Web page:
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TREE HOUSE HIDEAWAY
It's Up There!
By Amit Mahajan

I am on a Banyan tree, are you on the Peepal?” At the Tree House Hideaway this is an everyday question you might ask other visitors. To my ears I sound like a ghost from many a haunted childhood story — living an existence simultaneously impish and sad. However, if our stay at the Tree House Hideaway was a sample of the life beyond, I’m eagerly looking forward to it. And why not? If my after-life offered stay in a spacious, cosy room made of lovely polished wood atop a tree with a hot shower and nothing but wild country in view, it would be a significant improvement on any living arrangement I can aspire to in this one!



This advertisement to the after-life, the Tree House Hideaway, borders the Bandhavgarh National Park and is a secret part of a small hamlet that combines a cluster of families engaged in a diminishing small-scale agriculture and an increasing number of hotels and resorts. The resort exists in the twilight zone between forest and human settlement; it is well and truly hidden and occupies a large plot of 21 acres. The hideaway is very green, in the understated manner of greenery in Madhya Pradesh — not the shining emerald and wet abundance of the tropics or the colourful riotousness of the wooded hills, but a sparse collection of trees and some grassy undergrowth on an essentially brown dry landscape.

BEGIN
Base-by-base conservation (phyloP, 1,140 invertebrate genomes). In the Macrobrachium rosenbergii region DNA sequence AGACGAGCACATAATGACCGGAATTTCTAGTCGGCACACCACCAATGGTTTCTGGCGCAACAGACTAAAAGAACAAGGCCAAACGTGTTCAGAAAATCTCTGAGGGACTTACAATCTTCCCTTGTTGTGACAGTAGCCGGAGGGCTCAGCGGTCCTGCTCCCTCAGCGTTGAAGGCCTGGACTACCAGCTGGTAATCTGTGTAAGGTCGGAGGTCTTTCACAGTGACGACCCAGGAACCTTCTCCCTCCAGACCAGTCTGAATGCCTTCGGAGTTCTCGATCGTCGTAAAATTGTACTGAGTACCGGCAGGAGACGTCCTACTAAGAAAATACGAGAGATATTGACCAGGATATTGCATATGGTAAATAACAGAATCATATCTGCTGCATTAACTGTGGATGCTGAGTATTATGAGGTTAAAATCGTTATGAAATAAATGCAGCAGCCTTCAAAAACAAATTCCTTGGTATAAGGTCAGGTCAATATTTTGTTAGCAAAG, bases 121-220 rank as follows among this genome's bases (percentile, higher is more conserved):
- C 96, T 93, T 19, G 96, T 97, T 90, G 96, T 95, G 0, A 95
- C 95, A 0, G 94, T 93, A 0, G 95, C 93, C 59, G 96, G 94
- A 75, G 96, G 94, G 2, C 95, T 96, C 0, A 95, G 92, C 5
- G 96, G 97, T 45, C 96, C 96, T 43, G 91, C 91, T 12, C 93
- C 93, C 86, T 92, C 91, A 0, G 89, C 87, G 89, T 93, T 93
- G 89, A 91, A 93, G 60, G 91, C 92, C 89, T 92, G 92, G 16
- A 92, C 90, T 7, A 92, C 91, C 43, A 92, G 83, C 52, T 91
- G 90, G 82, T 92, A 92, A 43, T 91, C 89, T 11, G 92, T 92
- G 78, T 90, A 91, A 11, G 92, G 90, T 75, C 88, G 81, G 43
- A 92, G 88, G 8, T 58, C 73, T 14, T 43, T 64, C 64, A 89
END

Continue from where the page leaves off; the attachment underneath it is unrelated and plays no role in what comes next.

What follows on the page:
On a cold full-moon night, this canvas glowed softly and seemed to stretch endlessly, and among this vastness we knew there were six trees of importance. One Mahua, which had the dining hall built around it, and five of Banyan, Peepal, Mahua, Tendu and Palash, each with its own tree house. (The centrality given to the Mahua is not accidental — a lot of life, traditionally, in this region revolved around the Mahua, especially around its intoxicating flower.) The best way to describe the construction is that each tree house is built not just on a tree, but under and around it as well. The tree houses (big double rooms with attached bath and balcony) rest on stilts. There are wooden stairs leading up to the room, and you can fondly pat the trunk and the branches on your way up and play with the leaves out in the balcony.